Such vulnerability is often off the table for men because for centuries they have been conditioned to be providers, to practise emotional repression and to – unwittingly – experience isolation. We now know from 1,000 different places that this is stifling, toxic and life threatening. For men to be cycle breakers of inherited notions of trauma and toxicity, they need to – and be encouraged to – pursue friendships that prioritise connection over performance.

Outside the issue of emotional aloofness, there is also the matter of touch. Most men are subconsciously afraid of physical contact with other men because they have been conditioned to conflate all touch to romance or sexual connection. Casual platonic touch between two men is only acceptable in our culture when in a field for sports or at the gym; it is shunned in every other context, lest a heterosexual man be misconstrued as gay and hence (hatefully and unfairly) less of a man. This conditioned homophobia around touch has dire consequences and many men miss out on the incredible emotional and physical health benefits that come from touch.

All this often leaves men casting their wives and girlfriends as lover, partner, confidante, career advisor, stylist, cheerleader, mom (to him, their future kids, or both) and sometimes even as a therapist. An unfair arrangement for both spouses. It’s an accident waiting to happen, when one person is your everything.

While these old ideas of masculinity that brought us to this place of isolation may be on their way out, the new ideas of masculinity and masculine norms are still inaccessible because they remain invisible to most men. We have few models of male intimacy and vulnerability. The men we celebrate and champion in our public and private lives are all stallions of stoicism and touchstones of toughness who – ostensibly – do not know what it is to have a chink in the armor.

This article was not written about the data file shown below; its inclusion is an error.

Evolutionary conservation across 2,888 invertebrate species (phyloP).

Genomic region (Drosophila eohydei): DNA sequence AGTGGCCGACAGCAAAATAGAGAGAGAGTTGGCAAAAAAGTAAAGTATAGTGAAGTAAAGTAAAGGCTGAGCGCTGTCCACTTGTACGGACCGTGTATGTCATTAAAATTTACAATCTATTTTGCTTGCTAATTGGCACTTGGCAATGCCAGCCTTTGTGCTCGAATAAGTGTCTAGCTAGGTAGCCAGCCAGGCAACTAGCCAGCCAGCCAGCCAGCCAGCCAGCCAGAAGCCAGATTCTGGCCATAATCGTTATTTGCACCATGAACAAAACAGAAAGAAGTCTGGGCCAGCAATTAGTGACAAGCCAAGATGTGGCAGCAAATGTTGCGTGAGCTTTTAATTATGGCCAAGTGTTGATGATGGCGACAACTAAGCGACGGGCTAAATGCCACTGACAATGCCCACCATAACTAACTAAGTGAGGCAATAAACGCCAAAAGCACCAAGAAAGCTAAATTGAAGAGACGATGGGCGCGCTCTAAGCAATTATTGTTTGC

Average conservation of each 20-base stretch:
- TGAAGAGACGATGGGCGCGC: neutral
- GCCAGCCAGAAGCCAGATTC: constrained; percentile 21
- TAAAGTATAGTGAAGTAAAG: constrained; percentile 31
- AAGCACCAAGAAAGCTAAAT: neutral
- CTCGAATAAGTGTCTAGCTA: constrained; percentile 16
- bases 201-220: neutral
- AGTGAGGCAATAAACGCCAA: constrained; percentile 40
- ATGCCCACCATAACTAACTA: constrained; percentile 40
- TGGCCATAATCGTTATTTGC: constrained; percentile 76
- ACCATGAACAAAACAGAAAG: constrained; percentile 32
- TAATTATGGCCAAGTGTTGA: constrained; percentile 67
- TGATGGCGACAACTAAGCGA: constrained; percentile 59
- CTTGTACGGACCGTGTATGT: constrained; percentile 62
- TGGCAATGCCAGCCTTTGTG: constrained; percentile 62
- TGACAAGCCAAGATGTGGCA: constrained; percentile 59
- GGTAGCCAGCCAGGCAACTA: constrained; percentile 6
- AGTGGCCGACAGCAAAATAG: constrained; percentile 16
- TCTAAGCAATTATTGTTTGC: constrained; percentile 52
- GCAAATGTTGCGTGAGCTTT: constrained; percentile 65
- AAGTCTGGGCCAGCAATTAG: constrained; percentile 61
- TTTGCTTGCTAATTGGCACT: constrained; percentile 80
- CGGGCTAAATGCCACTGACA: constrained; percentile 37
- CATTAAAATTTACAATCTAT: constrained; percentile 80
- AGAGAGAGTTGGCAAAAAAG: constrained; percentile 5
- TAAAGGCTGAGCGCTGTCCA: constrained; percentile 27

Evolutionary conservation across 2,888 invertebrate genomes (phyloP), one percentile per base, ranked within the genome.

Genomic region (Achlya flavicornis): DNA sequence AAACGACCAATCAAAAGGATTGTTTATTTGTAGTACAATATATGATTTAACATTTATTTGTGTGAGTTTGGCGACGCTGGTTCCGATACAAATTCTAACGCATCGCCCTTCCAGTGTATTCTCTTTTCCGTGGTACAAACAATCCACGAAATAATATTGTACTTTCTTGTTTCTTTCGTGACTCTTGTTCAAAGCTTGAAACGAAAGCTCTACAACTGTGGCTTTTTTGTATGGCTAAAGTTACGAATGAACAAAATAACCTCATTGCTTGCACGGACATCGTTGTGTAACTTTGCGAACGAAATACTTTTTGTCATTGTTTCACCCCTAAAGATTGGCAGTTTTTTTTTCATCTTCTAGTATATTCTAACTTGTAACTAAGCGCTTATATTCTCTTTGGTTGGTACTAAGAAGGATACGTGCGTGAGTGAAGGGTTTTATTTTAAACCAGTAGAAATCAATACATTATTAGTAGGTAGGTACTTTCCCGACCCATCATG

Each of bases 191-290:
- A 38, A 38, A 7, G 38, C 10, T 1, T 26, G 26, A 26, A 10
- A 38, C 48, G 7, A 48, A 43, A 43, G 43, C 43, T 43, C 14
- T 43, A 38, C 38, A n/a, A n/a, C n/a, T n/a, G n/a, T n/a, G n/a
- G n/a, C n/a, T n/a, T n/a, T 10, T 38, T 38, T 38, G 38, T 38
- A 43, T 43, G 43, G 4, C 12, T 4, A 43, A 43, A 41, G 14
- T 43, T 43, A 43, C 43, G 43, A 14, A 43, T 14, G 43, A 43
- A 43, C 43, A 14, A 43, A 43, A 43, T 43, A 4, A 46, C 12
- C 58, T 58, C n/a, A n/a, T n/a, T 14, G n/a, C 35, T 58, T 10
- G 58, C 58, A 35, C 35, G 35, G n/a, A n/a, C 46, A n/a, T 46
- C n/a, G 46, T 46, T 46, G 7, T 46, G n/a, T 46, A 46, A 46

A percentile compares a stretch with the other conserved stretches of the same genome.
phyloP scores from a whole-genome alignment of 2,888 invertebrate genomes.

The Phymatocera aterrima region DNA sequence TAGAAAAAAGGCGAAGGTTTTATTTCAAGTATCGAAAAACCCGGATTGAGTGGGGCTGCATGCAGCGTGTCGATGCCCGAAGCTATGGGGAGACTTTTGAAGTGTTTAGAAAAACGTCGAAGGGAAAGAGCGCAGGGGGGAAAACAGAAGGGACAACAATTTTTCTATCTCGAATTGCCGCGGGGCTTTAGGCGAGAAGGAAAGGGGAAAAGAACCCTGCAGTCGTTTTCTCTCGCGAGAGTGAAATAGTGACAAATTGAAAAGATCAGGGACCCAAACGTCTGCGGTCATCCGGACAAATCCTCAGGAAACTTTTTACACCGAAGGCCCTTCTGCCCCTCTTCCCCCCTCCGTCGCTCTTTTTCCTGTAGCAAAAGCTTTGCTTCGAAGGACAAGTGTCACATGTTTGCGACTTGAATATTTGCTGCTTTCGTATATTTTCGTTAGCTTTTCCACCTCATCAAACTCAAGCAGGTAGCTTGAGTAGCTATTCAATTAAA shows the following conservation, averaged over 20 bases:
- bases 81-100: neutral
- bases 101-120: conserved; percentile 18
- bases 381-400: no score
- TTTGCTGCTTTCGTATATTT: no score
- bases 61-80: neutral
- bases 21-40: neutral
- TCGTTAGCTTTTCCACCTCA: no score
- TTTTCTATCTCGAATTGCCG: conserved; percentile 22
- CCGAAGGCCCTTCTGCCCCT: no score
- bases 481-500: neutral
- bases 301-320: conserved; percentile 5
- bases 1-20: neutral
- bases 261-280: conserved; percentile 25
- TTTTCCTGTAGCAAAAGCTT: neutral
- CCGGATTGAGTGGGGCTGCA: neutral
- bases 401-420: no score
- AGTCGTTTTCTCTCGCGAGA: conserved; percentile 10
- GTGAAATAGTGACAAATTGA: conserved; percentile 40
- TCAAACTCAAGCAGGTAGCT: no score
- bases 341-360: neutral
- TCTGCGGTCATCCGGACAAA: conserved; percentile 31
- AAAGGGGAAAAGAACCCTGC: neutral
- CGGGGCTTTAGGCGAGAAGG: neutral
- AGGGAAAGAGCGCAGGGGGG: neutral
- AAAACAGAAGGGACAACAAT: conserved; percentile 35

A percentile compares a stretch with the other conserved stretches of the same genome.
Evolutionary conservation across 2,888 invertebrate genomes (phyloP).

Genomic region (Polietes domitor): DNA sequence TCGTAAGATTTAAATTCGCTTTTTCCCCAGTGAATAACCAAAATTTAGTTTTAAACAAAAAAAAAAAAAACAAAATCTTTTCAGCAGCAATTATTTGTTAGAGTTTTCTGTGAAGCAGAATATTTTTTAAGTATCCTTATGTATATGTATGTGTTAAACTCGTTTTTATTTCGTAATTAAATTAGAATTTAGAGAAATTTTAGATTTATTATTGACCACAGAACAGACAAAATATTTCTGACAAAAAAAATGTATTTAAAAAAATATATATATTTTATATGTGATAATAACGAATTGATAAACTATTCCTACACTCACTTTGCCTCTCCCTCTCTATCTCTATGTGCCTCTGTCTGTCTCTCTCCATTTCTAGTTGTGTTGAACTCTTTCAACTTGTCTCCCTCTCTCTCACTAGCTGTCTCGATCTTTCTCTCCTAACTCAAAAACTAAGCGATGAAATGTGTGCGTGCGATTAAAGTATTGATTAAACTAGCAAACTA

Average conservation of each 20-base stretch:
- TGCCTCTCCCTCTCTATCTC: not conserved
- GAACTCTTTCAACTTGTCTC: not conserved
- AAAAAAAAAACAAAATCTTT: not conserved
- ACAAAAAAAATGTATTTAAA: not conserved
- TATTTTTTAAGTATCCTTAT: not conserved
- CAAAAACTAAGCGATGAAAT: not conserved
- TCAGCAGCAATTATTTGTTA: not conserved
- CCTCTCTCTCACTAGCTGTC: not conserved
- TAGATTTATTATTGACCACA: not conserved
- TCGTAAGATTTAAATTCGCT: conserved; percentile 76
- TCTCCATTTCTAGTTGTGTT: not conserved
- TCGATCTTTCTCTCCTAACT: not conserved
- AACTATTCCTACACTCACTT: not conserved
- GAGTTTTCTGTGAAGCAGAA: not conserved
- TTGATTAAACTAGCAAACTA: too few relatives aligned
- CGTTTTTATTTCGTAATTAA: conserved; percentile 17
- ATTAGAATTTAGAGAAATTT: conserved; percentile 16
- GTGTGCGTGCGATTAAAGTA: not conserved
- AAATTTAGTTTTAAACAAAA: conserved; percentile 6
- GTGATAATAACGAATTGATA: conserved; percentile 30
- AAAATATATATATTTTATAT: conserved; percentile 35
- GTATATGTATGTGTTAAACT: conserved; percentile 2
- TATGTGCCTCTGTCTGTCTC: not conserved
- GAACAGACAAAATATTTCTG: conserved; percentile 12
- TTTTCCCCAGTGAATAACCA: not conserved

The pressure to be brave is complemented by the narrow definition of bravery itself: to suffer in secret and stealth. Speaking for myself, I have erroneously believed that I need to figure it out and do it all on my own. That needing help, let alone asking for it, is a sign of weakness – that ultimate death knell when you identify and are identified with the traditional tenets of masculinity.

Today, I know that my ultra-independence is a trauma response – an inability to reach out and ask for help. It doesn’t have to be this way.

So how might we ordain a new reality?

To begin with, we need to recognize that it is not that men are incapable of forming friendships with each other. It is that they have been socialised to act brave and not seek help even if their life is falling apart.

This has to change and the simple act of explicitly getting together with the intention of opening up, to have our foibles, failings and frailties witnessed, can be incredibly healing. It doesn’t have to be much more complicated than that.

Men become better fathers, husbands and bosses when they become better friends. They become better friends when they befriend themselves and are seen and recognized just as they are and not for what they do.

Men need their male friends to talk about intimacy, tenderness, joy, fear, all of it for no other reason than they just do. For, a world where men can be considered safe for others cannot be separated from a world where men are safe to be themselves.